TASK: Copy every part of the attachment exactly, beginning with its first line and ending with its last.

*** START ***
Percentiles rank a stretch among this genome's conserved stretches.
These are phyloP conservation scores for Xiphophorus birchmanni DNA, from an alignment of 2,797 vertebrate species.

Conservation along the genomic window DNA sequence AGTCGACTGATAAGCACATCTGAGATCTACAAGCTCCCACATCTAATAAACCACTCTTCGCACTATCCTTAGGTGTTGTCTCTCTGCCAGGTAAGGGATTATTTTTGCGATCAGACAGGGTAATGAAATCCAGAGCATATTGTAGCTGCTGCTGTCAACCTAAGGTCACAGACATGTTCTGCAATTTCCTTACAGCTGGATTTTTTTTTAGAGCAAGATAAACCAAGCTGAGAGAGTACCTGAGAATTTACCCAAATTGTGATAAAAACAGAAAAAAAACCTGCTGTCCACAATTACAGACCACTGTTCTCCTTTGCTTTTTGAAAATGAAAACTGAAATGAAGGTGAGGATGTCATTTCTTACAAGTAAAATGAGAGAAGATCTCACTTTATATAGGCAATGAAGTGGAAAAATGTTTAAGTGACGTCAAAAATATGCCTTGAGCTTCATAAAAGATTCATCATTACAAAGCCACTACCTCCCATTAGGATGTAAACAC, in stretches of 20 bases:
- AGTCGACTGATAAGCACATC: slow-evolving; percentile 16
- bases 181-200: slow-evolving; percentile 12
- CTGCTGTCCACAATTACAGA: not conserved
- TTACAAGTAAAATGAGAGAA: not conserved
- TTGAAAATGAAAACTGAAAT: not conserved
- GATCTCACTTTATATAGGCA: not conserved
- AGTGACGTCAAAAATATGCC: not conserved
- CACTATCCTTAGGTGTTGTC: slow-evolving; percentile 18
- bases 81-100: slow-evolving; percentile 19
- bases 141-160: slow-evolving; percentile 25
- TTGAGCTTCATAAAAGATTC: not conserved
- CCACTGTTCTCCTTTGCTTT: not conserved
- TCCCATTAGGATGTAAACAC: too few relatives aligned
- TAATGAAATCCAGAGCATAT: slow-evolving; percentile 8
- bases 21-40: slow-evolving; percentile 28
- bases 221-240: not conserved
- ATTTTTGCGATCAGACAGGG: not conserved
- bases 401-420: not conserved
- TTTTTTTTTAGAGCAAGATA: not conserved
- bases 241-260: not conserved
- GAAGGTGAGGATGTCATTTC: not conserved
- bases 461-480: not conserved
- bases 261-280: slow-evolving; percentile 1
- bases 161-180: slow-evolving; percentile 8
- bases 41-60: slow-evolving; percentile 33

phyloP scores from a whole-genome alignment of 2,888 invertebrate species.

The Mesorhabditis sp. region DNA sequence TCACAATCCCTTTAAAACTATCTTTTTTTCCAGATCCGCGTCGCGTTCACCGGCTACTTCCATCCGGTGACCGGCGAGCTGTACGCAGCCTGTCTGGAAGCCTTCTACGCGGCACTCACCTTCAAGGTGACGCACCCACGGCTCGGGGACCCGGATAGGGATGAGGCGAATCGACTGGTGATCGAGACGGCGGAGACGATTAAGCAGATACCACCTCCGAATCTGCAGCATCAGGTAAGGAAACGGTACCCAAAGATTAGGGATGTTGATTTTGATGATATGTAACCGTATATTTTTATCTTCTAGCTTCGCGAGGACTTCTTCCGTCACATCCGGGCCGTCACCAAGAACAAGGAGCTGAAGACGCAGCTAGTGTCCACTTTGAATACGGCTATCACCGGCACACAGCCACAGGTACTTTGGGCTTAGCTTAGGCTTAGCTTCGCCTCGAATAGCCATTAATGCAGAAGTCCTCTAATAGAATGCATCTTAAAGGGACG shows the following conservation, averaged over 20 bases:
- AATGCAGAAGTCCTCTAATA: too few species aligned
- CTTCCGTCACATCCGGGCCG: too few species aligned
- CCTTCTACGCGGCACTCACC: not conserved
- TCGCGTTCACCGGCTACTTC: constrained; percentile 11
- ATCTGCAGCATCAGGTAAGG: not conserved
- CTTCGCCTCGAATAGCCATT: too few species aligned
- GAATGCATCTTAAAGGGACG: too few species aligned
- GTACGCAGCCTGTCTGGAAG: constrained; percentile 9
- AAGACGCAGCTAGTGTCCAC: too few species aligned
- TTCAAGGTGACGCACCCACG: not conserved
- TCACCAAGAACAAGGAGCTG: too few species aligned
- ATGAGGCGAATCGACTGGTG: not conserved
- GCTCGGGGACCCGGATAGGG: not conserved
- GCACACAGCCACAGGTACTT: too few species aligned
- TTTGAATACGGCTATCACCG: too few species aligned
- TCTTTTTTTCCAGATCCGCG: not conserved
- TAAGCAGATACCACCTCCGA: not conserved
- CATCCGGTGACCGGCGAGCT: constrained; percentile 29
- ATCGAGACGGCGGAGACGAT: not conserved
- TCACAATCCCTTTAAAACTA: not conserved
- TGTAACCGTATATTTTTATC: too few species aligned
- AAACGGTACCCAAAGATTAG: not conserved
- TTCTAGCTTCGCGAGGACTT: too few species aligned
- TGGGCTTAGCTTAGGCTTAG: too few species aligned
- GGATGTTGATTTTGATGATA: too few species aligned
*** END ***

Percentiles rank a stretch among this genome's conserved stretches.
These are phyloP conservation scores for Xiphophorus birchmanni DNA, from an alignment of 2,797 vertebrate species.

Conservation along the genomic window DNA sequence AGTCGACTGATAAGCACATCTGAGATCTACAAGCTCCCACATCTAATAAACCACTCTTCGCACTATCCTTAGGTGTTGTCTCTCTGCCAGGTAAGGGATTATTTTTGCGATCAGACAGGGTAATGAAATCCAGAGCATATTGTAGCTGCTGCTGTCAACCTAAGGTCACAGACATGTTCTGCAATTTCCTTACAGCTGGATTTTTTTTTAGAGCAAGATAAACCAAGCTGAGAGAGTACCTGAGAATTTACCCAAATTGTGATAAAAACAGAAAAAAAACCTGCTGTCCACAATTACAGACCACTGTTCTCCTTTGCTTTTTGAAAATGAAAACTGAAATGAAGGTGAGGATGTCATTTCTTACAAGTAAAATGAGAGAAGATCTCACTTTATATAGGCAATGAAGTGGAAAAATGTTTAAGTGACGTCAAAAATATGCCTTGAGCTTCATAAAAGATTCATCATTACAAAGCCACTACCTCCCATTAGGATGTAAACAC, in stretches of 20 bases:
- AGTCGACTGATAAGCACATC: slow-evolving; percentile 16
- bases 181-200: slow-evolving; percentile 12
- CTGCTGTCCACAATTACAGA: not conserved
- TTACAAGTAAAATGAGAGAA: not conserved
- TTGAAAATGAAAACTGAAAT: not conserved
- GATCTCACTTTATATAGGCA: not conserved
- AGTGACGTCAAAAATATGCC: not conserved
- CACTATCCTTAGGTGTTGTC: slow-evolving; percentile 18
- bases 81-100: slow-evolving; percentile 19
- bases 141-160: slow-evolving; percentile 25
- TTGAGCTTCATAAAAGATTC: not conserved
- CCACTGTTCTCCTTTGCTTT: not conserved
- TCCCATTAGGATGTAAACAC: too few relatives aligned
- TAATGAAATCCAGAGCATAT: slow-evolving; percentile 8
- bases 21-40: slow-evolving; percentile 28
- bases 221-240: not conserved
- ATTTTTGCGATCAGACAGGG: not conserved
- bases 401-420: not conserved
- TTTTTTTTTAGAGCAAGATA: not conserved
- bases 241-260: not conserved
- GAAGGTGAGGATGTCATTTC: not conserved
- bases 461-480: not conserved
- bases 261-280: slow-evolving; percentile 1
- bases 161-180: slow-evolving; percentile 8
- bases 41-60: slow-evolving; percentile 33

phyloP scores from a whole-genome alignment of 2,888 invertebrate species.

The Mesorhabditis sp. region DNA sequence TCACAATCCCTTTAAAACTATCTTTTTTTCCAGATCCGCGTCGCGTTCACCGGCTACTTCCATCCGGTGACCGGCGAGCTGTACGCAGCCTGTCTGGAAGCCTTCTACGCGGCACTCACCTTCAAGGTGACGCACCCACGGCTCGGGGACCCGGATAGGGATGAGGCGAATCGACTGGTGATCGAGACGGCGGAGACGATTAAGCAGATACCACCTCCGAATCTGCAGCATCAGGTAAGGAAACGGTACCCAAAGATTAGGGATGTTGATTTTGATGATATGTAACCGTATATTTTTATCTTCTAGCTTCGCGAGGACTTCTTCCGTCACATCCGGGCCGTCACCAAGAACAAGGAGCTGAAGACGCAGCTAGTGTCCACTTTGAATACGGCTATCACCGGCACACAGCCACAGGTACTTTGGGCTTAGCTTAGGCTTAGCTTCGCCTCGAATAGCCATTAATGCAGAAGTCCTCTAATAGAATGCATCTTAAAGGGACG shows the following conservation, averaged over 20 bases:
- AATGCAGAAGTCCTCTAATA: too few species aligned
- CTTCCGTCACATCCGGGCCG: too few species aligned
- CCTTCTACGCGGCACTCACC: not conserved
- TCGCGTTCACCGGCTACTTC: constrained; percentile 11
- ATCTGCAGCATCAGGTAAGG: not conserved
- CTTCGCCTCGAATAGCCATT: too few species aligned
- GAATGCATCTTAAAGGGACG: too few species aligned
- GTACGCAGCCTGTCTGGAAG: constrained; percentile 9
- AAGACGCAGCTAGTGTCCAC: too few species aligned
- TTCAAGGTGACGCACCCACG: not conserved
- TCACCAAGAACAAGGAGCTG: too few species aligned
- ATGAGGCGAATCGACTGGTG: not conserved
- GCTCGGGGACCCGGATAGGG: not conserved
- GCACACAGCCACAGGTACTT: too few species aligned
- TTTGAATACGGCTATCACCG: too few species aligned
- TCTTTTTTTCCAGATCCGCG: not conserved
- TAAGCAGATACCACCTCCGA: not conserved
- CATCCGGTGACCGGCGAGCT: constrained; percentile 29
- ATCGAGACGGCGGAGACGAT: not conserved
- TCACAATCCCTTTAAAACTA: not conserved
- TGTAACCGTATATTTTTATC: too few species aligned
- AAACGGTACCCAAAGATTAG: not conserved
- TTCTAGCTTCGCGAGGACTT: too few species aligned
- TGGGCTTAGCTTAGGCTTAG: too few species aligned
- GGATGTTGATTTTGATGATA: too few species aligned